Elisa: When I take notes, I create my own diagrams for the contents in the lectures. I think these diagrams and tables will stick better in my mind. I am very aware of the moments I get tired while studying, and I often have a concentration problem during such moments. In order to fully understand a subject or write my paragraph assignments as good as I want, I prefer the times of the day when I am calmer, and my mind is not very busy with other things. For this reason, I usually take short breaks or plan my study for the next day.

In the first set of advising exchanges above, by appealing to the motivational process of creating hope and employing the strategy of complimenting, the LA aims to prepare Elisa for the upcoming challenge and prompting further reflection presented in the form of powerful questions to encourage her to reflect more deeply on her study plans. In the second set of exchanges, by complimenting, respecting power and asking powerful questions, the LA prepares Elisa for further reflection again. In response, Elisa elaborates further on her study schedule and provides more details to discuss; she seems to have a clearer picture of what she plans to study when and how.

 Discussion and Conclusion

This working paper focuses on a series of written advising email exchanges conducted asynchronously over a period of seven months, final three months overlapping the pandemic-related lockdown. It aims to illustrate how motivational resources could be utilized in facilitating the advising experience for both the advisee and the advisor. Further, it examines the kind of influence incorporating motivational elements might have on the overall flow with respect to advisee engagement and ownership of the process.

Through examples and subsequent analysis and comments on them, it has been shown that motivational elements including building relationship, emphasizing effort, creating hope, respecting power, expressing enthusiasm, challenging and prompting could effectively be integrated into the advising dialogues employing the currently available advising strategies. It has also been revealed in this specific case that addressing these motivation-boosting features while structuring the dialogue could enhance the IRD experience in significant ways, resulting in higher advisee engagement and ownership and continuous advising.

Considering the hardships we all go through and the stressors we encounter during the pandemic period, advising, not only for language learning purposes, has gained greater importance; as such, future work into advising can focus on ways to incorporate not only motivational but also resilience-related processes or strategies regarding how to bounce back from the effects of traumatic events by taking care of yourself, maintaining your meaning and purpose in life, holding a positive outlook, strengthening your relationships, and active problem solving.


This work was supported by the Scientific Research Fund (BAP) at Ankara Yıldırım Beyazıt University, Turkey, as part of Project 3934 in the 2017-2018 academic year. The authors would like to thank their colleague Pınar Üstündağ-Algın who referred her student to the researcher-LAs in this study for written advising, as such making this paper on the experience possible. They also would like to dedicate this full paper to the professionals in the field of education on whom a huge burden, both professional and emotional, has been placed. You are seen. You are honoured and respected with gratitude for the work you are doing in this time of crisis.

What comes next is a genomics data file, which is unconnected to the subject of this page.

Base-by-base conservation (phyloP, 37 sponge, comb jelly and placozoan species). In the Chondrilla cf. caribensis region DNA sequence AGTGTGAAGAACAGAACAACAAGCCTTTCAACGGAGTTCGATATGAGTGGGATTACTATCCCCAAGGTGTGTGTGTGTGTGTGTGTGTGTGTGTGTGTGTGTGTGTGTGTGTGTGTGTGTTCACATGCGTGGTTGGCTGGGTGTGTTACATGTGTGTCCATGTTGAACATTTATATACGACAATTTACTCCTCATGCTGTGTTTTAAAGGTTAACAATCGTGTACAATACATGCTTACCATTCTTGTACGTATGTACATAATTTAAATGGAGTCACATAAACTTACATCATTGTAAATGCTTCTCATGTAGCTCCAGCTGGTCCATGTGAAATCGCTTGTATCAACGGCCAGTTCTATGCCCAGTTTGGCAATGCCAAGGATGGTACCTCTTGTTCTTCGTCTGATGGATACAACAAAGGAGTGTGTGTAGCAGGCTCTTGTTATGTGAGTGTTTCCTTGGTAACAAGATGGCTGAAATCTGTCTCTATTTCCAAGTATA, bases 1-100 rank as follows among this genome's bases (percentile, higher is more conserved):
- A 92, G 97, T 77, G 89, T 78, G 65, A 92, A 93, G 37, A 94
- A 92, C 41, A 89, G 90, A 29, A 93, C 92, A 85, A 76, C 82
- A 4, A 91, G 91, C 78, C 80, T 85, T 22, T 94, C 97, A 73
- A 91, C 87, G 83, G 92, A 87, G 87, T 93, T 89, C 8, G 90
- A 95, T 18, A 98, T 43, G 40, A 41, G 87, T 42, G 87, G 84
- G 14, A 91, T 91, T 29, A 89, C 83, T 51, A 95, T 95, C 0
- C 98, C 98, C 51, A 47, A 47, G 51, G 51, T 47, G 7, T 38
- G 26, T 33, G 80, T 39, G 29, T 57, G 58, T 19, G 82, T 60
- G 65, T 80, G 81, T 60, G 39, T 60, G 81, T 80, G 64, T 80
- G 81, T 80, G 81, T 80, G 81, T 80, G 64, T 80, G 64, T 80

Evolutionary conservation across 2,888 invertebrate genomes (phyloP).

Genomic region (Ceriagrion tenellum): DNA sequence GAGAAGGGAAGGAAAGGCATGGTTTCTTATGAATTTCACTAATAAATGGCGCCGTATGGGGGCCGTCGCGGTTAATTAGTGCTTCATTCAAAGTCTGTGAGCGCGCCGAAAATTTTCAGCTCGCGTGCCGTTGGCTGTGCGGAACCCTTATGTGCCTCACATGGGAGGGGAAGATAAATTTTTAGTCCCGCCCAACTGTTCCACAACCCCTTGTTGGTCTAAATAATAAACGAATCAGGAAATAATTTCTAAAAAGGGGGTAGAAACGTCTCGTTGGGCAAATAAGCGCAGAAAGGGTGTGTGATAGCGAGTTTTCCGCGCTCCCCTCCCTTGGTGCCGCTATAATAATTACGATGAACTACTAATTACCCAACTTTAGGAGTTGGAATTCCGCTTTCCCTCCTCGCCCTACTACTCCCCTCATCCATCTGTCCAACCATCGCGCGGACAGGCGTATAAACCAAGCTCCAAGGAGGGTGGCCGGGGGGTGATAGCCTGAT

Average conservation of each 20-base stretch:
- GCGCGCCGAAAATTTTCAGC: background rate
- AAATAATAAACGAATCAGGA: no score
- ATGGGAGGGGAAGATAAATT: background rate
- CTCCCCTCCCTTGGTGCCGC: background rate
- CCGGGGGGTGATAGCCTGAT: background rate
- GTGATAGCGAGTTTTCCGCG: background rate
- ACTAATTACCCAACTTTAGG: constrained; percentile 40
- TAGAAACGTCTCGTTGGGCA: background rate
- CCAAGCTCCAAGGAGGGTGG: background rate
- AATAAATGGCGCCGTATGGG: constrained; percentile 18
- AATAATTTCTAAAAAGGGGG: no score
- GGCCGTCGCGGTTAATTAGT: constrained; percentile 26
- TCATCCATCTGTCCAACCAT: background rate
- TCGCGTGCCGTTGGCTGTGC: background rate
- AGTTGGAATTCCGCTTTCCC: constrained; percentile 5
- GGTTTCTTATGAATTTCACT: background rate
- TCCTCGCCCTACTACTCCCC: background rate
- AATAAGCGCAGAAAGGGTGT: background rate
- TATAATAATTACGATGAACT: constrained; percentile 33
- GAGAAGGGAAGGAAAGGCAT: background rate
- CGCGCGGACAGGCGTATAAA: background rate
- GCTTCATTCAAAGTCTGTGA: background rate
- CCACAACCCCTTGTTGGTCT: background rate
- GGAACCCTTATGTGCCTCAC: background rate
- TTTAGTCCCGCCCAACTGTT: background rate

Notes on the contributors

 Hatice Karaaslan, holding a Ph.D. in Cognitive Science from Middle East Technical University and Learning Advising Certificates from Kanda University of International Studies, works as an EFL instructor, a learning advisor and an advisor educator at Ankara Yıldırım Beyazıt University School of Foreign Languages, Turkey. Her interests include corpus linguistics, critical thinking, blended/flipped learning, self-determination, and advising in language learning. hkaraaslan@ybu.edu.tr

Gamze Güven-Yalçın is an EFL instructor, a learning advisor, an advisor educator and the co-coordinator of the Learning Advisory Program (LAP) at Ankara Yıldırım Beyazıt University School of Foreign Languages, Turkey. She holds her bachelor’s degree in English Language and Literature, a Live Online Trainor Certificate (LANCELOT) and Learning Advising Certificates from Kanda University of International Studies. Her interests include advising in language learning, advisor education, developing advising tools, and gamification in language learning. ggyalcin@ybu.edu.tr


Dweck, C. S. (2006). Mindset: The new psychology of success. Random House.

Jensen, E. (2013). Engaging students with poverty in mind: Practical strategies for raising achievement. ASCD.

Kato, S., and Mynard, J. (2016). Reflective dialogue: Advising in language learning. Routledge. https://doi.org/10.4324/9781315739649

Letendre, R. C. (2012). Mini grant: Practical strategies for working successfully with “difficult” students. https://tinyurl.com/y5cdvcu9

Mendler, A. N. (2000). Motivating students who don’t care: Successful techniques for educators. National Educational Service.

Richards, A. (2006). Motivational strategies and student participation. (Unpublished master’s thesis). State University of New York http://digitalcommons.brockport.edu/ehd_theses/360